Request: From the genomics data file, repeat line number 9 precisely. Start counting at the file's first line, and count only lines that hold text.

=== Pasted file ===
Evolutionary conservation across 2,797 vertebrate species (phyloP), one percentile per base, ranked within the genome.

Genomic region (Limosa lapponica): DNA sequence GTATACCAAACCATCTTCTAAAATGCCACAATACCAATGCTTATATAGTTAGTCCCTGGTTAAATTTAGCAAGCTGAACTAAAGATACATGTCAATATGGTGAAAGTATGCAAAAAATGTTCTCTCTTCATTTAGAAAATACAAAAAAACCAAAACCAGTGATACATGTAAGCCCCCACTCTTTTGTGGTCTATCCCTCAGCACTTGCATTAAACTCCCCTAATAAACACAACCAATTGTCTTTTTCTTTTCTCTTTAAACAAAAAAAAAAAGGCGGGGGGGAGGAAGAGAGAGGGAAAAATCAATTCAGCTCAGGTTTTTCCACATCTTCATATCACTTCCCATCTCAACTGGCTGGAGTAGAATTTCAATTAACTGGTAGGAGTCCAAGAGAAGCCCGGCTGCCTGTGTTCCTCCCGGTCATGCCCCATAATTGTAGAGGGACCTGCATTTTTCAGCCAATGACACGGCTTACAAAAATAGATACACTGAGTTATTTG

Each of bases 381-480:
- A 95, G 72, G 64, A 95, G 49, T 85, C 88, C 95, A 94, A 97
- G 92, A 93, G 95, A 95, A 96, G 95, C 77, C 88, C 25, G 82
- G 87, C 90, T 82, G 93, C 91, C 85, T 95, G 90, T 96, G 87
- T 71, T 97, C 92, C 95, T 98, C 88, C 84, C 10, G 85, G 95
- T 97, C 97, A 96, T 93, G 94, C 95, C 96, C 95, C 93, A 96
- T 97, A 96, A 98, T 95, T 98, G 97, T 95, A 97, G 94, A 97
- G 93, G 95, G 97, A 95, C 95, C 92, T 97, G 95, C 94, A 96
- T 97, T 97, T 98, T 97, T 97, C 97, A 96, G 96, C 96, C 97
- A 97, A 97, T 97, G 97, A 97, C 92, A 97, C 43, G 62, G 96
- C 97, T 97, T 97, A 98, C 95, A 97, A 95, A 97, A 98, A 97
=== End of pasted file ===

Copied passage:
- T 97, A 96, A 98, T 95, T 98, G 97, T 95, A 97, G 94, A 97